Monday, December 04, 2006

Pistol Packing Preacher Goes Down in Mayberry

Often when my creativity is at a standstill something likes this comes up to fill the void. You just cannot make this stuff up. According to a Friday, December 1st AP report, via The Christian Post, a North Carolina pastor brandished a gun as part of his sermon. What the membership of Victory Baptist Church did not know was that their pastor was convicted of drug trafficking and firearm possession in 1990.
MOUNT AIRY, N.C. (AP) - The pastor of a Mount Airy church accused of brandishing a gun as part of his sermon is free on bond after being charged with possession of a firearm by a felon.

Jerry Wayne "Dusty" Whitaker, 58, of Mount Airy, was convicted in Virginia in 1990 of conspiracy to distribute cocaine and possession of a firearm during drug trafficking.

Members of Whitaker's Victory Baptist Church say they had no knowledge of his criminal background. Whitaker told them he was a retired Virginia state police officer and a retired U.S. marshal who was injured in the line of duty, said Garry Scearce, trustee chairman at Victory Baptist.

Whitaker denies ever telling anyone he was a marshal, but said he worked as a police officer for six years in Montgomery County, Va.

[...]

Whitaker was arrested during church services Sunday. He was released Monday after posting a $20,000 bond.
The Street Prophets asked an appropriate question, "Do Baptists ever get tired of reading this kind of story about their pastors?"

Yes. We do. Or at least I do. Somehow the humor gets lost on me and I just don't laugh anymore.

Consider this story I posted a couple of days ago about another NC pastor using the church credit card to buy improprieties, as well as this one from a few months ago about a pastor using a church's credit card to pay personal bills. The rub there is he had resigned from that church over a year earlier.

It is too much the norm reading these kinds of stories in the news. Considering the preacher from Mt. Airy, it is wise and prudent that all search committees do a comprehensive background check on all prosepective pastors and staff; not to mention nursery and children's department workers (even the lay people). It is a sad commentary on our culture and religious environment that this is a necessity, but might I reiterate this sentence from the AP article: "Members of Whitaker's Victory Baptist Church say they had no knowledge of his criminal background."
Can churches afford such oversight? The legal repercussions are too high.

Sincerely,
Tony

6 comments:

Steve Sensenig said...

Well, I don't want to sidetrack the topic too much, but I would like to propose another alternative.

You wrote: Considering the preacher from Mt. Airy, it is wise and prudent that all search committees do a comprehensive background check on all prospective pastors and staff; not to mention nursery and children's department workers (even the lay people).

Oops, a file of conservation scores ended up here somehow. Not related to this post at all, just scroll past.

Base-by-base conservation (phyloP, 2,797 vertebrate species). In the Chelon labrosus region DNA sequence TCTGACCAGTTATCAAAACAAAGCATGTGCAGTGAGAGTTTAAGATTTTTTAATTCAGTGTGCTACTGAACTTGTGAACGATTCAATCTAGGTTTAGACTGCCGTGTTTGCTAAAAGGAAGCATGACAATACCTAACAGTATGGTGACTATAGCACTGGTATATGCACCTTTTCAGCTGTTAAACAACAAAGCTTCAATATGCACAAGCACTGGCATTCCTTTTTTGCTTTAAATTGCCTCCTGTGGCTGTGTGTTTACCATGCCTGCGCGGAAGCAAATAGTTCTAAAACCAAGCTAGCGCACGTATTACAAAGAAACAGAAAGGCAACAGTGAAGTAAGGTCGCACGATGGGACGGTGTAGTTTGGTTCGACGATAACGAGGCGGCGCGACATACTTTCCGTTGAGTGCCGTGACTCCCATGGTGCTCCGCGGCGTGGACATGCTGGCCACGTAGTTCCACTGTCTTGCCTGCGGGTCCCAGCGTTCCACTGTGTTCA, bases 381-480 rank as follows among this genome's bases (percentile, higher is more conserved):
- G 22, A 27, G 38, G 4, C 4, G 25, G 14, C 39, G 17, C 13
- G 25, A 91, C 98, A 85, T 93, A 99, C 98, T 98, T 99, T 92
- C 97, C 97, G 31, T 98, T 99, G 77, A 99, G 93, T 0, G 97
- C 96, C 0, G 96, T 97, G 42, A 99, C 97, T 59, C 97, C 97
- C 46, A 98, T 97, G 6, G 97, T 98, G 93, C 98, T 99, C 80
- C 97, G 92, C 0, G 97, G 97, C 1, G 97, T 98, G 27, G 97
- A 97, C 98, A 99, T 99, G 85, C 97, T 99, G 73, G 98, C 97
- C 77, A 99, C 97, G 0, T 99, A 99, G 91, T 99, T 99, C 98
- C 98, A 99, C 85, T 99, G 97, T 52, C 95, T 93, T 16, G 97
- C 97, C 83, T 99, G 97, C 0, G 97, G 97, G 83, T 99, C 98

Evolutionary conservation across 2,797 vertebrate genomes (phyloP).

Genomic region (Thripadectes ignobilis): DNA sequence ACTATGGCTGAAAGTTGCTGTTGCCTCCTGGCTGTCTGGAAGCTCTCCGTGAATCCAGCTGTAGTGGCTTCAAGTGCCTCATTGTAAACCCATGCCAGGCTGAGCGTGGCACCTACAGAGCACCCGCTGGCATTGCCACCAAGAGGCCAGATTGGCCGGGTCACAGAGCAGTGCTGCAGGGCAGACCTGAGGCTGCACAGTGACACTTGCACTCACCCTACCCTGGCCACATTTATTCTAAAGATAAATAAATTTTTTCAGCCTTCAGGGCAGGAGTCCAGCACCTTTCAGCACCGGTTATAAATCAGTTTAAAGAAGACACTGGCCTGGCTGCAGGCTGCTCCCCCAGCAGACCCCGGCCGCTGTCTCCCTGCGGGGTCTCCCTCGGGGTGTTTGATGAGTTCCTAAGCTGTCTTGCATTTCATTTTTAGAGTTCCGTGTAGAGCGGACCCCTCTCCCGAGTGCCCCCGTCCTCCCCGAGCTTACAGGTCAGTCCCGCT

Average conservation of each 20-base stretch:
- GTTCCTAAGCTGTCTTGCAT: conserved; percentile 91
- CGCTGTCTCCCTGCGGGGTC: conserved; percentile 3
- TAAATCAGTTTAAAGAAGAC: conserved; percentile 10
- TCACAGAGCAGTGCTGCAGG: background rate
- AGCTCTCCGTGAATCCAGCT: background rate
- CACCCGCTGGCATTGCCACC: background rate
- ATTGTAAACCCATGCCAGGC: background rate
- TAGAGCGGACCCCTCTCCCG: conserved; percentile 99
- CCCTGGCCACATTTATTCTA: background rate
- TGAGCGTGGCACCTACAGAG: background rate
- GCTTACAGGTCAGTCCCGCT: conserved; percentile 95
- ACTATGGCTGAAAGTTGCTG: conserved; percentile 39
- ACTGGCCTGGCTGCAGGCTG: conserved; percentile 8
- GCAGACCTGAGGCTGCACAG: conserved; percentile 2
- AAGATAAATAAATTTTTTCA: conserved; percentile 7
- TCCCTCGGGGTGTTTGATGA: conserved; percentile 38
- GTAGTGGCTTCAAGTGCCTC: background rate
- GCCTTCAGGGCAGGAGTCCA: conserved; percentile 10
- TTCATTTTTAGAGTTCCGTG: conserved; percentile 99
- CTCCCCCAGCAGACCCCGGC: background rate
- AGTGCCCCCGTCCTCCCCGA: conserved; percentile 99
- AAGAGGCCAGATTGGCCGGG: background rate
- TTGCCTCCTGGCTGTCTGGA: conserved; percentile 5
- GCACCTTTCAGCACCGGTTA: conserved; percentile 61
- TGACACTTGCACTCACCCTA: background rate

The practice of hiring pastors from outside the congregation opens the door for this type of stuff. Paul talks about elders (which is what pastors should be, in my opinion) being recognized from within the body for their faithfulness and godly life.

You were correct when you said that it is a sad commentary on our religious environment. I just think the answer is a bit more radical than background checks and legal precautions.

I'm still shaking my head over this story...

steve :)

Streak said...

I think hiring from outside can be a good thing, in that it can bring in new ideas and a new perspective.

But I also agree there are problems--at least looking from the outside. Oh, and from personal experience when I was in college. The church I attended hired a real idiot--I am sorry, "called" a real idiot. He was horrible. Cried during every sermon, which was just annoying. But he was also abusive and a horrible pastor. And when I say abusive, I don't mean just verbally. His wife had several "accidents" around the house.

Churches are going to make mistakes in their hiring--even if they hire from within. They are human. In the case of my church, however, those who voted for him, or were on the search committee felt like God himself had "called" this idiot pastor. Just about half the congregation felt this way--that God had called this pastor and who were they to disagree. Those who thought it was a human decision (and bad one) (and yes, I am oversimplifying this problem) split the church.

Personally I think seeing pastors as a human decision would be a good start. Second, the level of deference needs to be appropriate--I think Les wrote on this about dictator pastors, but part of that comes from the power given by people in the church too.